When preparing to speak at a Worldview Conference in Colonial Williamsburg, I came across the writings of theologian Dr. R. L. Dabney. Dabney was a professor of theology at the Union Theological Seminary in Virginia. In 1897 he published a book titled, Discussions. This book featured several essays by Dabney on a wide variety of topics. The one that caught my attention was called, Secular Education. Here he wrote about the “free school system that was ‘imposed’ upon Virginia by the Underwood Constitution.”
In this essay, Dabney explains how education that is controlled by the government must eventually become totally secular. Even though many Christians of his day did not believe that this had to be the case, Dabney showed how anything but secularization of education would lead to the government sponsoring some form of religion. He presented a brilliant defense of his claim that state sponsored education must eventually be secularized completely.
The theologian went on to explain why church leaders of the day did not heed his words. Dabney wrote:
Once, in states like Connecticut, the population was so homogeneous, and the dissidents so few in number, that the dominant religion could be taught on the state’s account without any protest loud enough to be inconvenient.
At the time, Christianity was embedded deeply into the fabric of American culture. So when a common school system was developed and promoted, it was easy for the basic tenets of the faith to be infused throughout the educational process. However, in this statement the author hints that when the population becomes more diverse, there will come protests against a dominant religion being taught in a state sponsored program.
I was fascinated by Dabney’s wisdom to see that another idea used to “sell” the common school concept was impossible. We must remember that it was argued by Mann and others that it is possible to divide the educational responsibilities up between the school and the home and church. The school would teach the “academic subjects” that were simply facts with no spiritual meaning. The home and church would then be able to instill in the child the spiritual matters of religion. Here is Dabney’s take on this absurd thinking.
The only alternative is to secularize the State’s teaching absolutely, limiting it to matters merely secular, and leaving parents or the Church to supplement it with such religious teaching as they may please, or none…Let us see whether this plan is either possible or admissible. This is really the vital question.
Dabney answers his own question by writing,
True education is, in one sense, a spiritual process. It is the nurture of a soul…The soul is spiritually indivisible (the soul is a spiritual monad, an indivisible, spiritual unit without parts, as without extension)…the soul cannot be successfully cultivated by patches. We cannot have the intellectual workman polish it at one place, and the spiritual workman at another.
Why can’t we divide education up into compartments, one to teach the academics and another to teach morals and values? It is because the entire educational process is value laden and moral in its purpose. Again, I let you read his words stressing this important truth.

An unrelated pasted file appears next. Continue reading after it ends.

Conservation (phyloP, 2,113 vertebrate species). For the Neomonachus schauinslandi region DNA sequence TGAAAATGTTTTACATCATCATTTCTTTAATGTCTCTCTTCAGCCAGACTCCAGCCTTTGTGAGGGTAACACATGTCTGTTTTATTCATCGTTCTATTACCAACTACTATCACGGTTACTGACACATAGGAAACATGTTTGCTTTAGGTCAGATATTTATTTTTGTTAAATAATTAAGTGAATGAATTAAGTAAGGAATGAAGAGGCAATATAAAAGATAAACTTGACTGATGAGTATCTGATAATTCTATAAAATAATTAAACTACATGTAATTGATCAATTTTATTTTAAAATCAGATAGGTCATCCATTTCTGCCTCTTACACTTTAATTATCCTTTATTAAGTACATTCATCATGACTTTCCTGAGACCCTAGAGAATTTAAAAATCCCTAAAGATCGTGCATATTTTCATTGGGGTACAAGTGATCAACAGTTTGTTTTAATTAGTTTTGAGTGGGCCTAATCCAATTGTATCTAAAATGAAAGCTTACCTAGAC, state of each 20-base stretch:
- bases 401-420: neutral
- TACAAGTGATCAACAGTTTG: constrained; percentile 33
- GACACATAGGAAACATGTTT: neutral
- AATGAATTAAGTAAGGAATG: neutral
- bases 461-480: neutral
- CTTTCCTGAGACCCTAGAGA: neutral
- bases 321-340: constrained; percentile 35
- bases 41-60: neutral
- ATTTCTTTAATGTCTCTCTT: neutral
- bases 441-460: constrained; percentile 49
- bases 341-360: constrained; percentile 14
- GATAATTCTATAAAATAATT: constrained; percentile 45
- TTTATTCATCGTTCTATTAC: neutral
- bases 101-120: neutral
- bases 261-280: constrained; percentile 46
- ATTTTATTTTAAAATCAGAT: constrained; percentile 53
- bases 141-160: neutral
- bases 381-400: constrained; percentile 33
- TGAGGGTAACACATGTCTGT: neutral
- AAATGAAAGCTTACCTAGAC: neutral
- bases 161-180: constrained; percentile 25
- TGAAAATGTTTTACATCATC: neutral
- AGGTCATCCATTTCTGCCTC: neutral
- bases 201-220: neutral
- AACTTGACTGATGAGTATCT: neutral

Every line of true knowledge must find its completeness in its convergency to God, even as every beam of daylight leads the eye to the sun. If religion is excluded form our study, every process of thought will be arrested before it reaches its proper goal.
Dabney wasn’t through. He then warned his readers what the inevitable results would be if education is secularized completely.
If in a ship the compass is broken and the pilot is blind, it is better that there should not be a great force to move her machinery. The more energetic its motion, the greater is the likelihood the ship will speedily be upon the breakers. Surely this is sufficient to show the reflecting mind that right moral instruction cannot be separated at any point, or for any time, from intellectual training without great mischief being done.
Everyone thought his warnings were unthinkable for a country that was founded on biblical truth and a strong Christian ethic. If they had another chance, I wonder if they would have heeded Dabney’s warning.
As a man, it is presumable he will act as he was taught while a boy…In the public school, a non-Christian standard alone would be given to him. He cannot be expected now to rise to any better, although he may sink to a lower standard, seeing that what was given to him earlier had no foundation under it. What is the result? Young Americans are to assume their responsibilities with pagan morals, for these are just what human reason attains without revelation from God. Will this suffice to sustain American institutions?
Then with boldness he declared,
But nearly all public men and preachers declare that the public schools are the glory of American. They [public schools] are a finality, and in no event to be surrendered. We have seen that their complete secularization is logically inevitable. Christians must prepare themselves then, for the following results: All prayers, catechisms, and Bibles will ultimately be driven out of the schools.
Even though everything that Dabney warned about has come true, I am amazed how many Christians still don’t heed his words. We cannot continue to give our children a secular education at school and try to overcome its influence with a couple of hours of instruction at church/home each week. Somehow, the church still thinks that the impossible is possible. Will we ever heed the words of Dr. R. L. Dabney?